10 different uses of the swastika. None of them Nazi
The swastika is one of the most ancient symbols used by humans and has been found in nearly every corner of the world. But for most people in the West, the swastika remains inextricably linked to the atrocities committed by the Nazis in the last century.
In Reclaiming the Swastika, Mukti Jain Campion reports on calls to reclaim the symbol from its Nazi links and restore its origin as an ancient symbol signalling good luck.
The word swastika comes from Sanskrit meaning well-being. It has been in use for thousands of years, particularly by Hindus, Jains and Buddhists as an auspicious sign which is part of everyday life. In India it is often found painted over doorways or on motor vehicles.
In Japan the swastika is known as manji. It was used on Samurai swords and traditional kimono designs. Today it is often seen on maps signifying the location of a Buddhist shrine.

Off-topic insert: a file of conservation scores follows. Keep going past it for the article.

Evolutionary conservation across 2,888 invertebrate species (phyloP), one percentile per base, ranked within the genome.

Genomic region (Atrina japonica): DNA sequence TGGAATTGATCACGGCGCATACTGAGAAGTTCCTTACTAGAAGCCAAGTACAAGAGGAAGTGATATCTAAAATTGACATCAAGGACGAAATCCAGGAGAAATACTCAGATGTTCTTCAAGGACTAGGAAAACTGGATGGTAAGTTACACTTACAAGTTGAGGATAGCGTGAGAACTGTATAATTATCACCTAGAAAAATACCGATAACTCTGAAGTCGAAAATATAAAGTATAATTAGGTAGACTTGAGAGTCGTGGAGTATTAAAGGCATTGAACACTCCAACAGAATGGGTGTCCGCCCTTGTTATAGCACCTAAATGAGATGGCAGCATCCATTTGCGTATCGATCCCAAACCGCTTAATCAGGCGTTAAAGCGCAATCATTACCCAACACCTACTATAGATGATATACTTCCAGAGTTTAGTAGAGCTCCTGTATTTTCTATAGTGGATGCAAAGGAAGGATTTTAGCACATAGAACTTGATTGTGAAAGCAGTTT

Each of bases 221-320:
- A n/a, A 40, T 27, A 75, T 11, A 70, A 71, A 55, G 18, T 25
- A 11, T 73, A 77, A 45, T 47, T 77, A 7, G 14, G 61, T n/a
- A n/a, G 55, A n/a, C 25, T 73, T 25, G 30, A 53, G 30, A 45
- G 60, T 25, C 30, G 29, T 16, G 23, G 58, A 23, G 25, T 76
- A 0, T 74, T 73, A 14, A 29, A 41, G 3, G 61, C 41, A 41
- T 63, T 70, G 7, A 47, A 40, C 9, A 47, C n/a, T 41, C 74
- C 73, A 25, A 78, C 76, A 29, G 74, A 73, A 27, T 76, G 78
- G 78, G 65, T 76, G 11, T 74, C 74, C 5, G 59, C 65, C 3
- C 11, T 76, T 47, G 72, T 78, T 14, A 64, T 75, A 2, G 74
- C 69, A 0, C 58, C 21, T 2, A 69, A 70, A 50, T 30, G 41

At the beginning of the 20th Century there was a fashion for the swastika in the West. It was widely used on buildings, in advertising and in product design.
The swastika was used by American military units during World War One and it could be seen on RAF planes as late as 1939. Most of these benign uses came to a halt in the 1930s as the Nazis rose to power in Germany.
The world's oldest identified swastika pattern is on a mammoth ivory bird figurine from Mezin in Ukraine. It has been radiocarbon-dated to 15,000 years old.
By the Bronze Age, swastikas were found across Europe as well as in India. This clay pot was found in a burial mound in Ukraine and is around 4,000 years old.
The ancient Greeks often used the swastika as an architectural motif. Linked swastikas formed a border design which is still in use today.
This fragment of an ancient Greek pot is from the 7th Century BC and shows a curly swastika underneath the belly of a goat.
This rare textile fragment of a dress collar embroidered with gold swastikas dates from around the 12th Century AD and is believed to have belonged to a Slav princess. The swastikas were supposed to help ward off evil.
On Learn to Love the Swastika Day in November 2013, tattoo artists around the world offered free swastikas to members of the public to raise awareness of the symbol's long history.